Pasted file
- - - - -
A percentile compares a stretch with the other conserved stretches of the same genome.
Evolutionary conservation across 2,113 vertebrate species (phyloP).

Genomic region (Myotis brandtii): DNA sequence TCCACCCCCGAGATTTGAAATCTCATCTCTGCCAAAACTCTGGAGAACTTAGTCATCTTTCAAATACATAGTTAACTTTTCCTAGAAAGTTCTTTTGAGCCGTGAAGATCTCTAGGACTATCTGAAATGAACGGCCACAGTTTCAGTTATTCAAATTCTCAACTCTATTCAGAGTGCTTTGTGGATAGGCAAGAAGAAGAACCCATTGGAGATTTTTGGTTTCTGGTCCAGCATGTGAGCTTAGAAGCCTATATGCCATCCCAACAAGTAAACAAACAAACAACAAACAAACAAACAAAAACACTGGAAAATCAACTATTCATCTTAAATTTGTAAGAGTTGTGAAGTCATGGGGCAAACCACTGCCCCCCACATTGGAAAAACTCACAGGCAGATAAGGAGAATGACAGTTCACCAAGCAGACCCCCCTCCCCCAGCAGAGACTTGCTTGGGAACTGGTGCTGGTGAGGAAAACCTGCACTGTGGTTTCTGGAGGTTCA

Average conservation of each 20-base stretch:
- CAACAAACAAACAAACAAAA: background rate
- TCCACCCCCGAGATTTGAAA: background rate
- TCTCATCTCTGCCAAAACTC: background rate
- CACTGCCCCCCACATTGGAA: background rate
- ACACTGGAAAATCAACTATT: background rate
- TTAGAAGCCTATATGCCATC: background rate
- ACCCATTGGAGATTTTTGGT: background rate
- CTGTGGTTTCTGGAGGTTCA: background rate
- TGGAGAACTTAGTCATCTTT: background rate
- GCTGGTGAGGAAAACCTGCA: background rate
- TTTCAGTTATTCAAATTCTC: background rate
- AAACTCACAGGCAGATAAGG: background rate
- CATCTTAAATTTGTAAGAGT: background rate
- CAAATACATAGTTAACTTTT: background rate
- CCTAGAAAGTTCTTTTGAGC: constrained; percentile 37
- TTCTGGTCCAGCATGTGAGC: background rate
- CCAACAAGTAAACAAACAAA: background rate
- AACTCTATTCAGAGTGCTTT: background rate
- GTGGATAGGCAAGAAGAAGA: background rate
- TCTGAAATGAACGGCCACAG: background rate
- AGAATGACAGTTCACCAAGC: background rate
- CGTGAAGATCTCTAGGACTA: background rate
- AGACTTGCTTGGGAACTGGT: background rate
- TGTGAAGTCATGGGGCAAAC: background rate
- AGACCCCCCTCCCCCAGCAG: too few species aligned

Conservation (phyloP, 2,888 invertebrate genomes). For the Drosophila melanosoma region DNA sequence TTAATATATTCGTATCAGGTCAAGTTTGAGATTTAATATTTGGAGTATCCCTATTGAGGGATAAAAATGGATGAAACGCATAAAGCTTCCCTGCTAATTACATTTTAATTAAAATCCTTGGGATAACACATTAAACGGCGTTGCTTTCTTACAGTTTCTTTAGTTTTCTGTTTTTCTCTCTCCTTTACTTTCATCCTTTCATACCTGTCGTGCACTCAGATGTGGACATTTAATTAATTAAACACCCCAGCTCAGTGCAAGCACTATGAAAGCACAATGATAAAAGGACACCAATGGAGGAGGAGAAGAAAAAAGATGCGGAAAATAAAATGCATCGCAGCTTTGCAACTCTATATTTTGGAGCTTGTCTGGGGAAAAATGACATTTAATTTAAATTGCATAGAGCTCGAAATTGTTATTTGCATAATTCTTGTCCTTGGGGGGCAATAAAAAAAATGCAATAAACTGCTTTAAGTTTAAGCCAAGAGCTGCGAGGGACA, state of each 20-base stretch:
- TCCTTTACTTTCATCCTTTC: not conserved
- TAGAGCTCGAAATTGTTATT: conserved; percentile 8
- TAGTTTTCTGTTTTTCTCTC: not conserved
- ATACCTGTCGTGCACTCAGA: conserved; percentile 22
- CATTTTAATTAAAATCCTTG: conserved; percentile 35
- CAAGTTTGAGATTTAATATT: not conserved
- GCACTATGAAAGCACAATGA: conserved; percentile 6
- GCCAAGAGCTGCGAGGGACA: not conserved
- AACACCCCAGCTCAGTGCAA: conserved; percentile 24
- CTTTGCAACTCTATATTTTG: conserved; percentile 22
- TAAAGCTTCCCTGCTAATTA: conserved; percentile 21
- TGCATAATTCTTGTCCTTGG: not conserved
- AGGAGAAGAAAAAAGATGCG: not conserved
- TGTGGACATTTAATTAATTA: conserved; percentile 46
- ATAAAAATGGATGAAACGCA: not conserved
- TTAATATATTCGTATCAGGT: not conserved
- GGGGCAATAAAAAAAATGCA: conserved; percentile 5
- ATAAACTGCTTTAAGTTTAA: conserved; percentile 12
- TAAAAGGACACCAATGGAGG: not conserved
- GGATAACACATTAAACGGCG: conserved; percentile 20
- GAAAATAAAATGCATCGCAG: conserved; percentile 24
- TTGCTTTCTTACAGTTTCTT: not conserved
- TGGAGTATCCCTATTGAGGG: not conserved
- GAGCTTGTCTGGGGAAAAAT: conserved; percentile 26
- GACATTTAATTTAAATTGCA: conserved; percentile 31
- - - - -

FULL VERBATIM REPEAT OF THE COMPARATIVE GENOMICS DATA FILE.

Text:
A percentile compares a stretch with the other conserved stretches of the same genome.
Evolutionary conservation across 2,113 vertebrate species (phyloP).

Genomic region (Myotis brandtii): DNA sequence TCCACCCCCGAGATTTGAAATCTCATCTCTGCCAAAACTCTGGAGAACTTAGTCATCTTTCAAATACATAGTTAACTTTTCCTAGAAAGTTCTTTTGAGCCGTGAAGATCTCTAGGACTATCTGAAATGAACGGCCACAGTTTCAGTTATTCAAATTCTCAACTCTATTCAGAGTGCTTTGTGGATAGGCAAGAAGAAGAACCCATTGGAGATTTTTGGTTTCTGGTCCAGCATGTGAGCTTAGAAGCCTATATGCCATCCCAACAAGTAAACAAACAAACAACAAACAAACAAACAAAAACACTGGAAAATCAACTATTCATCTTAAATTTGTAAGAGTTGTGAAGTCATGGGGCAAACCACTGCCCCCCACATTGGAAAAACTCACAGGCAGATAAGGAGAATGACAGTTCACCAAGCAGACCCCCCTCCCCCAGCAGAGACTTGCTTGGGAACTGGTGCTGGTGAGGAAAACCTGCACTGTGGTTTCTGGAGGTTCA

Average conservation of each 20-base stretch:
- CAACAAACAAACAAACAAAA: background rate
- TCCACCCCCGAGATTTGAAA: background rate
- TCTCATCTCTGCCAAAACTC: background rate
- CACTGCCCCCCACATTGGAA: background rate
- ACACTGGAAAATCAACTATT: background rate
- TTAGAAGCCTATATGCCATC: background rate
- ACCCATTGGAGATTTTTGGT: background rate
- CTGTGGTTTCTGGAGGTTCA: background rate
- TGGAGAACTTAGTCATCTTT: background rate
- GCTGGTGAGGAAAACCTGCA: background rate
- TTTCAGTTATTCAAATTCTC: background rate
- AAACTCACAGGCAGATAAGG: background rate
- CATCTTAAATTTGTAAGAGT: background rate
- CAAATACATAGTTAACTTTT: background rate
- CCTAGAAAGTTCTTTTGAGC: constrained; percentile 37
- TTCTGGTCCAGCATGTGAGC: background rate
- CCAACAAGTAAACAAACAAA: background rate
- AACTCTATTCAGAGTGCTTT: background rate
- GTGGATAGGCAAGAAGAAGA: background rate
- TCTGAAATGAACGGCCACAG: background rate
- AGAATGACAGTTCACCAAGC: background rate
- CGTGAAGATCTCTAGGACTA: background rate
- AGACTTGCTTGGGAACTGGT: background rate
- TGTGAAGTCATGGGGCAAAC: background rate
- AGACCCCCCTCCCCCAGCAG: too few species aligned

Conservation (phyloP, 2,888 invertebrate genomes). For the Drosophila melanosoma region DNA sequence TTAATATATTCGTATCAGGTCAAGTTTGAGATTTAATATTTGGAGTATCCCTATTGAGGGATAAAAATGGATGAAACGCATAAAGCTTCCCTGCTAATTACATTTTAATTAAAATCCTTGGGATAACACATTAAACGGCGTTGCTTTCTTACAGTTTCTTTAGTTTTCTGTTTTTCTCTCTCCTTTACTTTCATCCTTTCATACCTGTCGTGCACTCAGATGTGGACATTTAATTAATTAAACACCCCAGCTCAGTGCAAGCACTATGAAAGCACAATGATAAAAGGACACCAATGGAGGAGGAGAAGAAAAAAGATGCGGAAAATAAAATGCATCGCAGCTTTGCAACTCTATATTTTGGAGCTTGTCTGGGGAAAAATGACATTTAATTTAAATTGCATAGAGCTCGAAATTGTTATTTGCATAATTCTTGTCCTTGGGGGGCAATAAAAAAAATGCAATAAACTGCTTTAAGTTTAAGCCAAGAGCTGCGAGGGACA, state of each 20-base stretch:
- TCCTTTACTTTCATCCTTTC: not conserved
- TAGAGCTCGAAATTGTTATT: conserved; percentile 8
- TAGTTTTCTGTTTTTCTCTC: not conserved
- ATACCTGTCGTGCACTCAGA: conserved; percentile 22
- CATTTTAATTAAAATCCTTG: conserved; percentile 35
- CAAGTTTGAGATTTAATATT: not conserved
- GCACTATGAAAGCACAATGA: conserved; percentile 6
- GCCAAGAGCTGCGAGGGACA: not conserved
- AACACCCCAGCTCAGTGCAA: conserved; percentile 24
- CTTTGCAACTCTATATTTTG: conserved; percentile 22
- TAAAGCTTCCCTGCTAATTA: conserved; percentile 21
- TGCATAATTCTTGTCCTTGG: not conserved
- AGGAGAAGAAAAAAGATGCG: not conserved
- TGTGGACATTTAATTAATTA: conserved; percentile 46
- ATAAAAATGGATGAAACGCA: not conserved
- TTAATATATTCGTATCAGGT: not conserved
- GGGGCAATAAAAAAAATGCA: conserved; percentile 5
- ATAAACTGCTTTAAGTTTAA: conserved; percentile 12
- TAAAAGGACACCAATGGAGG: not conserved
- GGATAACACATTAAACGGCG: conserved; percentile 20
- GAAAATAAAATGCATCGCAG: conserved; percentile 24
- TTGCTTTCTTACAGTTTCTT: not conserved
- TGGAGTATCCCTATTGAGGG: not conserved
- GAGCTTGTCTGGGGAAAAAT: conserved; percentile 26
- GACATTTAATTTAAATTGCA: conserved; percentile 31